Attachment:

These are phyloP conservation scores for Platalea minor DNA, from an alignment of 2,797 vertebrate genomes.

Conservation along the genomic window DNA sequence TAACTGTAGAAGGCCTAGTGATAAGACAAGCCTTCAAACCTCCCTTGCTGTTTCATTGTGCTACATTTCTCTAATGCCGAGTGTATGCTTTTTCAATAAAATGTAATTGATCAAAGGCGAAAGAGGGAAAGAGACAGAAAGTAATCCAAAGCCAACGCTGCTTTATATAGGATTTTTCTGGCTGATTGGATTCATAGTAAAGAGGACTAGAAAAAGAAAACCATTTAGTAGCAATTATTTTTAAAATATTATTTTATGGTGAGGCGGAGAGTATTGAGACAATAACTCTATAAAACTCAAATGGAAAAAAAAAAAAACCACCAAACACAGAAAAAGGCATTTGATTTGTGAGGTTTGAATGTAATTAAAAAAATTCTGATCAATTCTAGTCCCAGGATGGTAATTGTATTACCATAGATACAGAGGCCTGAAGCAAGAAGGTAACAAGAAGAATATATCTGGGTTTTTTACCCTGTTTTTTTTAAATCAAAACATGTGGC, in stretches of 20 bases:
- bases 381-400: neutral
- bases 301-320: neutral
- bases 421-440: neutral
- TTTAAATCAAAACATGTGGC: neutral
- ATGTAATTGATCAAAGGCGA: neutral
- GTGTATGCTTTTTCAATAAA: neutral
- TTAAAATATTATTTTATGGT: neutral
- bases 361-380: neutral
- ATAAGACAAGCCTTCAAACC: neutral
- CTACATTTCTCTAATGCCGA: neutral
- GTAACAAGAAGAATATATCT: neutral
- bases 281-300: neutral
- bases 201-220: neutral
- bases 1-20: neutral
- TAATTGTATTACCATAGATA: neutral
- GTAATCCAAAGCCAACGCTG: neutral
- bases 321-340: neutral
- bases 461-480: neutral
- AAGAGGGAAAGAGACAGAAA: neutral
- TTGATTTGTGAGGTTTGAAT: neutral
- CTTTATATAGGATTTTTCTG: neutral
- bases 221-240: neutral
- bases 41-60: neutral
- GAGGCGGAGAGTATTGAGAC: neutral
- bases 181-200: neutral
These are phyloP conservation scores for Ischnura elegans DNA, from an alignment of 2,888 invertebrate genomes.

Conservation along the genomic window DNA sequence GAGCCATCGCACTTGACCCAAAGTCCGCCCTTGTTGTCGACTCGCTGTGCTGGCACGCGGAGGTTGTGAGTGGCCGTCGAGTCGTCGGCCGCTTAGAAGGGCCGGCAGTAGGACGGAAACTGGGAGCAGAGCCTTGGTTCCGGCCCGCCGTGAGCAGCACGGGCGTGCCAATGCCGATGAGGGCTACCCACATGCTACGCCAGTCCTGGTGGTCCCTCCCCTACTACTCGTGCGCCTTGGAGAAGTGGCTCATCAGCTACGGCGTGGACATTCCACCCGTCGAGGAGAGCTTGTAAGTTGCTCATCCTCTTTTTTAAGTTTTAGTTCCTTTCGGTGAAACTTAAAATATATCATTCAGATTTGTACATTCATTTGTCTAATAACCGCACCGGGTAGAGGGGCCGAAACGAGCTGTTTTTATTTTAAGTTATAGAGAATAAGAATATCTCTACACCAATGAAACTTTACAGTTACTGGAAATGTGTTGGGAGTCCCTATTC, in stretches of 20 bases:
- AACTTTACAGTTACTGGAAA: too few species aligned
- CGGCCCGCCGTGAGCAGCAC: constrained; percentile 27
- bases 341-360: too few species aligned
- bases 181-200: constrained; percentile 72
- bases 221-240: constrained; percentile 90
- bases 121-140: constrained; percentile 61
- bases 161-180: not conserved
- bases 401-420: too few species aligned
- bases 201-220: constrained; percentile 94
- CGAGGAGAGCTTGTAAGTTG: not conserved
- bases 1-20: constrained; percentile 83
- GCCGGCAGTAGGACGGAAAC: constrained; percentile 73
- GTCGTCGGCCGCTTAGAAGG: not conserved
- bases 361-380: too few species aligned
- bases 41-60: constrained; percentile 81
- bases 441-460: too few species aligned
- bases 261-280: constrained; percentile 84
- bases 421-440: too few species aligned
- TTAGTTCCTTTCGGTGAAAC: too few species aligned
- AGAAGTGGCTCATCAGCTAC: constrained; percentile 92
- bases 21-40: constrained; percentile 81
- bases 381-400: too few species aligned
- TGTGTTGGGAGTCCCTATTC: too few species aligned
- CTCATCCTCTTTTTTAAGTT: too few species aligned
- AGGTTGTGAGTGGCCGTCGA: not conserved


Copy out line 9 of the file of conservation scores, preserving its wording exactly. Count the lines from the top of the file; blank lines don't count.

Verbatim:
- TTAAAATATTATTTTATGGT: neutral